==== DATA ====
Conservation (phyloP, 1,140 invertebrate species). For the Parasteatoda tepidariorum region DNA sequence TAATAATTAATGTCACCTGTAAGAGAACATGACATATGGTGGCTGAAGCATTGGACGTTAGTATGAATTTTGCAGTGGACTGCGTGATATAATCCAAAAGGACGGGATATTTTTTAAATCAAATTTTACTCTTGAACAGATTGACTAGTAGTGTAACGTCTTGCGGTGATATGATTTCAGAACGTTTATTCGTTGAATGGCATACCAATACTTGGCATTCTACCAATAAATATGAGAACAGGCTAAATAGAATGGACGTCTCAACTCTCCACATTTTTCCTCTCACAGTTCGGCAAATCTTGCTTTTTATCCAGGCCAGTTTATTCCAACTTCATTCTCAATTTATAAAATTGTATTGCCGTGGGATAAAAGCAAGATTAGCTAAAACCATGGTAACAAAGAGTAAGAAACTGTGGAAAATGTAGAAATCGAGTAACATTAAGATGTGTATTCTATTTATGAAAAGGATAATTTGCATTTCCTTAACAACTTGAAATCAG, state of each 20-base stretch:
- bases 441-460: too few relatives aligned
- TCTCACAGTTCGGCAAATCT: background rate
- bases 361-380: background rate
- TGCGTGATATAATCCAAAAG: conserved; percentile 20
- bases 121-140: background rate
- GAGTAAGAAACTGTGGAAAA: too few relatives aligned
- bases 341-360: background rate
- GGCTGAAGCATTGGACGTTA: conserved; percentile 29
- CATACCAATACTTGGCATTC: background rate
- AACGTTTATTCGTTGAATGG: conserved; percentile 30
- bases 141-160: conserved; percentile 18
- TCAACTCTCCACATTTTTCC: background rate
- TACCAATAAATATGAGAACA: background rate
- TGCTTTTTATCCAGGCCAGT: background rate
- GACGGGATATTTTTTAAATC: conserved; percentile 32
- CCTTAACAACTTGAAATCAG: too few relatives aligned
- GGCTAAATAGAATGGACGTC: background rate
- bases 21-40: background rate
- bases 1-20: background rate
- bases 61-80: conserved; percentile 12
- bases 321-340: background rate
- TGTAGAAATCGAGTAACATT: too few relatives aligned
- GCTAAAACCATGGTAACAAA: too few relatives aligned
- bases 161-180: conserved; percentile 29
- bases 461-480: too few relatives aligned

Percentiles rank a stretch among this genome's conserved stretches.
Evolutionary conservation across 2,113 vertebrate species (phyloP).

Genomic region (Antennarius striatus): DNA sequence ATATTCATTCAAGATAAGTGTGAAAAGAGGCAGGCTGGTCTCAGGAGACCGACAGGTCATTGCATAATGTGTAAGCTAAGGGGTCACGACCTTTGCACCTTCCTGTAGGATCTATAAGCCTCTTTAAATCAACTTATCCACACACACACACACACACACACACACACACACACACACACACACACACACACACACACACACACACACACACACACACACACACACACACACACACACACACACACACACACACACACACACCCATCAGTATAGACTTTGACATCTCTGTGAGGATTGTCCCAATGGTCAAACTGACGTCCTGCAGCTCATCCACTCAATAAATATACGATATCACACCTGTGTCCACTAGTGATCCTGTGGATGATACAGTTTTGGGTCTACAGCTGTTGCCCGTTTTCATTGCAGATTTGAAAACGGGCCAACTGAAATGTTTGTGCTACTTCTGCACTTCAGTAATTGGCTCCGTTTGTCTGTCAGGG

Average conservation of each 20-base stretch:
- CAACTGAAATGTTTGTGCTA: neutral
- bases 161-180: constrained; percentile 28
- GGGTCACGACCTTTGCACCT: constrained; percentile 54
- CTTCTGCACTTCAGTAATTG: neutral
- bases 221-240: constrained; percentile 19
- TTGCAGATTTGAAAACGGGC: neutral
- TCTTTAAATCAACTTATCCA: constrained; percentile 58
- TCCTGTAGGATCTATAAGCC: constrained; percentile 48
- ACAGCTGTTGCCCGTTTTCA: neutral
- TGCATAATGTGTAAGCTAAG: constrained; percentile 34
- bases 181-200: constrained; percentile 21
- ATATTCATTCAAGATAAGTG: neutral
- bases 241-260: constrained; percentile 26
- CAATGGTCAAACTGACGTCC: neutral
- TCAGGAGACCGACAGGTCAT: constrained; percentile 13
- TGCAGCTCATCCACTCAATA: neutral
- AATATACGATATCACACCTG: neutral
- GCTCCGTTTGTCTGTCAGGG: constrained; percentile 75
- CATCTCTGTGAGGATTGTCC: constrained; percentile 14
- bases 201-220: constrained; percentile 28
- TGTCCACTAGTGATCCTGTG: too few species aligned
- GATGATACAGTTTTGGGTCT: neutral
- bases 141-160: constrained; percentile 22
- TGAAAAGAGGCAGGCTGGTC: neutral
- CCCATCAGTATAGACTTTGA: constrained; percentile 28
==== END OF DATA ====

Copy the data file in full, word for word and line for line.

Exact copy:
Conservation (phyloP, 1,140 invertebrate species). For the Parasteatoda tepidariorum region DNA sequence TAATAATTAATGTCACCTGTAAGAGAACATGACATATGGTGGCTGAAGCATTGGACGTTAGTATGAATTTTGCAGTGGACTGCGTGATATAATCCAAAAGGACGGGATATTTTTTAAATCAAATTTTACTCTTGAACAGATTGACTAGTAGTGTAACGTCTTGCGGTGATATGATTTCAGAACGTTTATTCGTTGAATGGCATACCAATACTTGGCATTCTACCAATAAATATGAGAACAGGCTAAATAGAATGGACGTCTCAACTCTCCACATTTTTCCTCTCACAGTTCGGCAAATCTTGCTTTTTATCCAGGCCAGTTTATTCCAACTTCATTCTCAATTTATAAAATTGTATTGCCGTGGGATAAAAGCAAGATTAGCTAAAACCATGGTAACAAAGAGTAAGAAACTGTGGAAAATGTAGAAATCGAGTAACATTAAGATGTGTATTCTATTTATGAAAAGGATAATTTGCATTTCCTTAACAACTTGAAATCAG, state of each 20-base stretch:
- bases 441-460: too few relatives aligned
- TCTCACAGTTCGGCAAATCT: background rate
- bases 361-380: background rate
- TGCGTGATATAATCCAAAAG: conserved; percentile 20
- bases 121-140: background rate
- GAGTAAGAAACTGTGGAAAA: too few relatives aligned
- bases 341-360: background rate
- GGCTGAAGCATTGGACGTTA: conserved; percentile 29
- CATACCAATACTTGGCATTC: background rate
- AACGTTTATTCGTTGAATGG: conserved; percentile 30
- bases 141-160: conserved; percentile 18
- TCAACTCTCCACATTTTTCC: background rate
- TACCAATAAATATGAGAACA: background rate
- TGCTTTTTATCCAGGCCAGT: background rate
- GACGGGATATTTTTTAAATC: conserved; percentile 32
- CCTTAACAACTTGAAATCAG: too few relatives aligned
- GGCTAAATAGAATGGACGTC: background rate
- bases 21-40: background rate
- bases 1-20: background rate
- bases 61-80: conserved; percentile 12
- bases 321-340: background rate
- TGTAGAAATCGAGTAACATT: too few relatives aligned
- GCTAAAACCATGGTAACAAA: too few relatives aligned
- bases 161-180: conserved; percentile 29
- bases 461-480: too few relatives aligned

Percentiles rank a stretch among this genome's conserved stretches.
Evolutionary conservation across 2,113 vertebrate species (phyloP).

Genomic region (Antennarius striatus): DNA sequence ATATTCATTCAAGATAAGTGTGAAAAGAGGCAGGCTGGTCTCAGGAGACCGACAGGTCATTGCATAATGTGTAAGCTAAGGGGTCACGACCTTTGCACCTTCCTGTAGGATCTATAAGCCTCTTTAAATCAACTTATCCACACACACACACACACACACACACACACACACACACACACACACACACACACACACACACACACACACACACACACACACACACACACACACACACACACACACACACACACACACACACACCCATCAGTATAGACTTTGACATCTCTGTGAGGATTGTCCCAATGGTCAAACTGACGTCCTGCAGCTCATCCACTCAATAAATATACGATATCACACCTGTGTCCACTAGTGATCCTGTGGATGATACAGTTTTGGGTCTACAGCTGTTGCCCGTTTTCATTGCAGATTTGAAAACGGGCCAACTGAAATGTTTGTGCTACTTCTGCACTTCAGTAATTGGCTCCGTTTGTCTGTCAGGG

Average conservation of each 20-base stretch:
- CAACTGAAATGTTTGTGCTA: neutral
- bases 161-180: constrained; percentile 28
- GGGTCACGACCTTTGCACCT: constrained; percentile 54
- CTTCTGCACTTCAGTAATTG: neutral
- bases 221-240: constrained; percentile 19
- TTGCAGATTTGAAAACGGGC: neutral
- TCTTTAAATCAACTTATCCA: constrained; percentile 58
- TCCTGTAGGATCTATAAGCC: constrained; percentile 48
- ACAGCTGTTGCCCGTTTTCA: neutral
- TGCATAATGTGTAAGCTAAG: constrained; percentile 34
- bases 181-200: constrained; percentile 21
- ATATTCATTCAAGATAAGTG: neutral
- bases 241-260: constrained; percentile 26
- CAATGGTCAAACTGACGTCC: neutral
- TCAGGAGACCGACAGGTCAT: constrained; percentile 13
- TGCAGCTCATCCACTCAATA: neutral
- AATATACGATATCACACCTG: neutral
- GCTCCGTTTGTCTGTCAGGG: constrained; percentile 75
- CATCTCTGTGAGGATTGTCC: constrained; percentile 14
- bases 201-220: constrained; percentile 28
- TGTCCACTAGTGATCCTGTG: too few species aligned
- GATGATACAGTTTTGGGTCT: neutral
- bases 141-160: constrained; percentile 22
- TGAAAAGAGGCAGGCTGGTC: neutral
- CCCATCAGTATAGACTTTGA: constrained; percentile 28